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Updated June 2012

T. E. Lawrence to Bernard Shaw


Clouds Hill

20.xii.23

Your lordship errs, and libels me in assuming that I'm intractable and rebellious: ask any of my officers for witness! There is not a humbler little beast: but it would be a long worm without a turning, and so have at you for your letter! You've forgotten that I'm Irish, or that Irishmen persuade only the rest of the world.

It seems I'm to regret the fall of Mr. Baldwin: and to thank you very much for the attempt at a pension. It was exceedingly good of you. Hogarth gave me no idea of it. Why did you think I wouldn't take it? It's earned money which sticks in the throat:- that a man should come down to working for such stuff....

The Government have been very decent to me. They would give me political employ (only I won't look upon the Middle East again) or a commission (only I won't again give an order): and at my asking have twice let me enlist, against their judgement.

People come into the army often, not because it is brutal and licentious, but because they haven't done very well in the fight of daily living, and want to be spared the responsibility of ordering for themselves their homes and food and clothes and work - or even the intensity of their work. Regard it as an asylum for the little-spirited.

You suggest that I'm not genuine in the ranks: but I am: just as good, now, as the others. Not very good, I'm afraid (I will be if I can) since I'm slow, having to learn to do all the daily trifles which others used to do for me. If it wasn't that I've been somebody or something else the authorities would have a fair opinion of what I am.

Your picture of my ending up to find that I am a soldier, by dint of much playing at it, comforts me: for it's the end I want, and am wanting with deadly seriousness. The peace of finding that my horizon was grown so near! If I could be happy drunk I'd drink: but so to take the control off myself might be to loose myself out again: and I want not to be big any more.

You can understand this, for in your phrase 'another magnificent play' isn't it the judgement of the word 'another' which makes you spend time over poor futile Poincaré and his Ruhr?

As for my book, I’ll leave that (a trifle, now far behind me) till we meet, if we meet, in Bournemouth. You prompt my writing another: but the first one was compulsory, and soldiers don't do voluntary things. What is not enjoined upon us is forbidden. While for subject I could only write about the army, and I hate it: and it would be a mean fugitive, wouldn't it, who grumbled at his cave, finding it evil-smelling, and draughty, and too dark?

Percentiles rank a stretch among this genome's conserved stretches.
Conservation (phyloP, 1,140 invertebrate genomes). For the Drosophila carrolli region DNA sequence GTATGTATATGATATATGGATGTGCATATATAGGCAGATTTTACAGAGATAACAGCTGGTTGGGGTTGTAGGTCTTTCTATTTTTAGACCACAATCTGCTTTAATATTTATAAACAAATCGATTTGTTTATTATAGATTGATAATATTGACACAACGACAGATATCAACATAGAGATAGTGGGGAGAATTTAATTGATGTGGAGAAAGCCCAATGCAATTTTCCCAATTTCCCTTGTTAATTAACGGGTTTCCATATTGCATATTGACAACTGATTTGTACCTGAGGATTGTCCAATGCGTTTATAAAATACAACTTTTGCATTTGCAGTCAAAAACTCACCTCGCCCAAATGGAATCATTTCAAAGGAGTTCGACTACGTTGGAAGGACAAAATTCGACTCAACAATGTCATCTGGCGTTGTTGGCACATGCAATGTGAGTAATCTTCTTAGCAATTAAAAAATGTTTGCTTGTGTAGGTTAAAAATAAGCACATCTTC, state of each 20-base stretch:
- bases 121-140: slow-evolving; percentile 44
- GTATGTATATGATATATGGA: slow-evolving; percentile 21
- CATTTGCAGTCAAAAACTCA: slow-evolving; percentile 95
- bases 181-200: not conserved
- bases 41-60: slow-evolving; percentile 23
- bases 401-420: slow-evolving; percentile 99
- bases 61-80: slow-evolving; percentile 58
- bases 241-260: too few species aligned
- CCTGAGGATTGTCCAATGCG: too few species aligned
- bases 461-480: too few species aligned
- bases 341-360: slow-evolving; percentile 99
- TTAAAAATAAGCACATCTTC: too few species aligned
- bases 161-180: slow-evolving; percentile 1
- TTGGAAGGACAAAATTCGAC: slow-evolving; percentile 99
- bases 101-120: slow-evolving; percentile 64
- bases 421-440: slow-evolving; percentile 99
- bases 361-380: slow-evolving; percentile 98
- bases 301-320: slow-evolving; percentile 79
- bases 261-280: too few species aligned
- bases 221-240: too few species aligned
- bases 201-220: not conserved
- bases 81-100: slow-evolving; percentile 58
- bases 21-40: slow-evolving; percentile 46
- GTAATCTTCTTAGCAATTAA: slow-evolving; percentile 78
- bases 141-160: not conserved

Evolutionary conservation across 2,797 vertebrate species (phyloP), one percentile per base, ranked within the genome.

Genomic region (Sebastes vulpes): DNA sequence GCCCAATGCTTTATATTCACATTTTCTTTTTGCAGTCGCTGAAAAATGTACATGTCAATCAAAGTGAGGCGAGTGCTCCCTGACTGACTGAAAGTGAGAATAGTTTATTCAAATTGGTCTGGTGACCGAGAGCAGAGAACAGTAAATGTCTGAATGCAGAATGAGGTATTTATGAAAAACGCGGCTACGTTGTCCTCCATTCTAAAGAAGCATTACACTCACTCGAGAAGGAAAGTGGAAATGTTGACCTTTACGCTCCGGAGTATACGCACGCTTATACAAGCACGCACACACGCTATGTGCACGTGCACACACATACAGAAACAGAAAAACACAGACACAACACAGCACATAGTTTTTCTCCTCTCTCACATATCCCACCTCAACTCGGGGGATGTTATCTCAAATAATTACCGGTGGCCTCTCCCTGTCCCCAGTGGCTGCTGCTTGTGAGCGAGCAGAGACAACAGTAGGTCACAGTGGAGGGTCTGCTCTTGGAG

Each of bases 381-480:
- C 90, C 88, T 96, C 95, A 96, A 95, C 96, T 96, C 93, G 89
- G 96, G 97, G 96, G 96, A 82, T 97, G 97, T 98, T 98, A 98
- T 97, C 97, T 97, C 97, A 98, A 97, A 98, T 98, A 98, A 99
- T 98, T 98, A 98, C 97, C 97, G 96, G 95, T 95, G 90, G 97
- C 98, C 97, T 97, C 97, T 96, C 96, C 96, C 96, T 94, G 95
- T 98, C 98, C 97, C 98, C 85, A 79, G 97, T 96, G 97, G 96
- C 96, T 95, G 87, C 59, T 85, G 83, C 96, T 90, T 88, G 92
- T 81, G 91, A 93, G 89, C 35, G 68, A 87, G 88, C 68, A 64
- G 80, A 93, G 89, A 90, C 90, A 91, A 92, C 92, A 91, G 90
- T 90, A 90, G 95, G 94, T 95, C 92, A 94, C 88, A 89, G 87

You ask me what I do with my spare time. Well, the army uses me from 6a.m. till 6p.m. most days: and I'm tired and in bed just after nine. If you fit a meal in, between 6 and 9 there is not very much over. Half-days and Sundays I spend either riding abroad, or in my cottage, reading, writing such letters as this, or turning French books into English to provide the running expenses of the bicycle. I don't sleep much after midnight, so that I've time for thinking then.

I want to talk to you some day about Methuselah. We aren't going that way, if the fellows here are an indication, and I suppose they are extracts of the widest English class. Their only criteria are the physical: they judge, speak, think, enjoy, only in terms of the senses. There is nothing abstract in their lives, no idea for them independent of an external form: and their apex, their sublimation, is the coming together in sex of a man and a woman. And yet you can hold out to me the hope that some day (by dint of trying) I will wake up like them! I believe you no more than I believe your favourable judgement of the book I tried to write. I may be perhaps as like the others as that is like my subject, the subject I tried to capture.

This reads rather too solemn a letter: so let's call it off. Did it ever strike you as a merciful dispensation that we write on sheets, not on rolls?

Will you come to Clouds Hill? I'd like to have you, though it's little worthy of your coming, and I'm afraid Mrs. Shaw (please thank her for her letter and cheque, which I'll explain to her later, when I see her) will find it unclean. I'll send a map showing where it is, to the Hotel. My own movements in Xmas week are restricted, since I'm the clerk who indents for rations for the camp, and they have to come daily, whoever rests. I'll have every afternoon off, and will arrange to be sent your telephone message on the morning of the fine day you'll probably choose for coming.

My noble cycle, the poor beast who allayed my 'shrinking nerves' was taken out secretly by a beast who left her broken, in a ditch: and she is too ruined to mend, even if I could like her again. So I'm not able to go abroad without public leave and a rail-ticket, now.

Yours ever

T.E.S.

It isn't true, either, that I'm public here: ninety-nine days out of the hundred I'm an ordinary soldier, accepted by all the others. You only see or hear of the exception. I live the rest.

Source: DG 446-9
Checked: jw/
Last revised: 1 January 2006


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